We were up all night, and just ready for a nap. Clean up can resume tomorrow!

All I can add is AMEN. I have been in it when it IS as bad as they predict. It is not just the actual hurricane, it is the aftermath: destruction, lack of utilities (electric, CLEAN water, etc), food, shelter, etc that has to be prepared for.

I am very glad there were not more fatalities along the way, but there WERE fatalities (and not just the asshat surfer who should not have been surprised to ride that wave to the Pearly Gates only to be smacked in the head with his surfboard by St. Peter.) - like the young boy who was indoors and died when a huge tree broke in half and collapsed onto his apartment building.

Preparation, even a little hyperbole in reporting, is not a terrible thing. Mother Nature is an unpredictable, equal opportunity bitch.

I was just talking to a friend who is a meteorologist. I asked him if all the worry was even necessary - he said absolutely, he said that people were lucky, because (and he used lots of fancy science terms) at any point they were looking at it easily turning to a category 3 even 4 again as it moved slowly, he said they were fortunate because they got dry air that came across the mid-atlantic, which saved a lot of lives. He also said that he can not stand the people who get upset with this new coverage, because it potentially saves thousands of lives.. and that the people who area all high and mighty after the storm saying "SEE! we didn't have to leave, fuckers!" are more or less asshats ;) because they could have been a far worse situation, and they think they know better than the meteorologists. He ended by saying - all of these people were saved because of a stroke of good fortune and a little dry air, and the idiots will say it was never as bad as they said it was, and the coverage was not necessary.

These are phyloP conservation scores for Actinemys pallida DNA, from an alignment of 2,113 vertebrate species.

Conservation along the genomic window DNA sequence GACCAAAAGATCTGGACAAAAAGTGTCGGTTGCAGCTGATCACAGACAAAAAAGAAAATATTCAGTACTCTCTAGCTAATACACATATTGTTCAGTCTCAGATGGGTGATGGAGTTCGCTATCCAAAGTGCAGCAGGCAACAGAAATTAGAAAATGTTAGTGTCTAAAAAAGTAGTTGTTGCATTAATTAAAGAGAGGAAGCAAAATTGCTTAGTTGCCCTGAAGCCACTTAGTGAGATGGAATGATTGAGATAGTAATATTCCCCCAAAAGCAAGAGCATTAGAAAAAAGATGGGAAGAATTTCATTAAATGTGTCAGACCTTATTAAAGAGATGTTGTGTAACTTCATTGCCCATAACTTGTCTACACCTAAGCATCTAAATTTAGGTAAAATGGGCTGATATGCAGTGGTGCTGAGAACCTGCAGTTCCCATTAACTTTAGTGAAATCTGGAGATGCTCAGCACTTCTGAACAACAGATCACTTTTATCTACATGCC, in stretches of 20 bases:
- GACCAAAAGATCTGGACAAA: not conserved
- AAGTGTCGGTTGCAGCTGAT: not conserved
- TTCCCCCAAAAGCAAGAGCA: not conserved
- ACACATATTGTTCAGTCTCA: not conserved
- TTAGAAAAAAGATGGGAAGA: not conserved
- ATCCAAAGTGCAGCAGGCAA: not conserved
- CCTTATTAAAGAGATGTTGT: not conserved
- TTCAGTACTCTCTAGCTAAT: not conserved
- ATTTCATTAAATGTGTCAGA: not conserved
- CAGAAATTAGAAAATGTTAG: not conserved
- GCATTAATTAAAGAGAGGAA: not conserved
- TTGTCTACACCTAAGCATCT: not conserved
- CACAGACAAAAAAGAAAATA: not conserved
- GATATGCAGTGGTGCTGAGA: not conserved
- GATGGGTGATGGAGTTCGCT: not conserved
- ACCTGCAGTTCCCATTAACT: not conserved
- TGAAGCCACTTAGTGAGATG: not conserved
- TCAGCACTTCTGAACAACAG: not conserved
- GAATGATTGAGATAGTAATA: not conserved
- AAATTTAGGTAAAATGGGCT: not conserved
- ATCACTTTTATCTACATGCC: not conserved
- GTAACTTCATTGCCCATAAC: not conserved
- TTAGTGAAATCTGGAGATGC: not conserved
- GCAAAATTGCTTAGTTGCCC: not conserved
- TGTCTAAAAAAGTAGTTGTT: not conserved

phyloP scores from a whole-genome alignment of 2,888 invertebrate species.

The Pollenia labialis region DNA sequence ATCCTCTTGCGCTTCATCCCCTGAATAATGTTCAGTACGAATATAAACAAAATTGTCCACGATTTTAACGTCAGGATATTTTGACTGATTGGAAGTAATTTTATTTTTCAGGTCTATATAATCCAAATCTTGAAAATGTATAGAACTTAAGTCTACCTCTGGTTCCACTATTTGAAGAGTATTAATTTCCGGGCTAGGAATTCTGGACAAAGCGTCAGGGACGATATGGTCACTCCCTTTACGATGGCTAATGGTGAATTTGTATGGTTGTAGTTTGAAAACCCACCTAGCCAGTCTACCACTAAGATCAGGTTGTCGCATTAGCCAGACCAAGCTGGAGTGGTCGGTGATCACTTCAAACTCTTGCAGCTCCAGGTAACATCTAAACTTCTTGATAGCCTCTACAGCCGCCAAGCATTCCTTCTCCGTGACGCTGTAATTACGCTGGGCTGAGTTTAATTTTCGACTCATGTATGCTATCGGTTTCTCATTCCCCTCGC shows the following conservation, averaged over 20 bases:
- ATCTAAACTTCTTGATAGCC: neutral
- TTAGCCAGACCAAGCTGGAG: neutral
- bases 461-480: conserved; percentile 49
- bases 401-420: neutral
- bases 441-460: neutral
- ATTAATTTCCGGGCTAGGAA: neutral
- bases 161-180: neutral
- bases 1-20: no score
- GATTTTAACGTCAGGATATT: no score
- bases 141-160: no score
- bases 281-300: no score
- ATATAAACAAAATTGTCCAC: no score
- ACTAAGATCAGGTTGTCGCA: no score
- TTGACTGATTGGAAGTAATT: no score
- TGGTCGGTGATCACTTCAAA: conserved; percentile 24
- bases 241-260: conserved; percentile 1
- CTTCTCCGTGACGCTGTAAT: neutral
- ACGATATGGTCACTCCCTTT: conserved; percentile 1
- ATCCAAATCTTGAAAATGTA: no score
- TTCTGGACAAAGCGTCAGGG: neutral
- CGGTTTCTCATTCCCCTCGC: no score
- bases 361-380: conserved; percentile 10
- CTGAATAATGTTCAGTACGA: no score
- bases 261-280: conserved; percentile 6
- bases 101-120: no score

I'm just thankful everyone is safe, we have friends in OBX from when we lived there, they said things are bad, but not as bad as it could have been. We also have family in Long Island, including elderly family members who were able to get out - and I'm thankful for that as well.

I just wish people would stop bitching about the news, or that things were not AS bad, seriously people. turn off your tv if it bugs you. And be really, really thankful that a lot of lives were spared because of some dry air. Yesterday I saw people getting mad they had to reprogram their DVR because of hurricane coverage, I wanted to slap these people upside the head with a frying pan. (and really anyone complaining about coverage and or that it was not AS bad)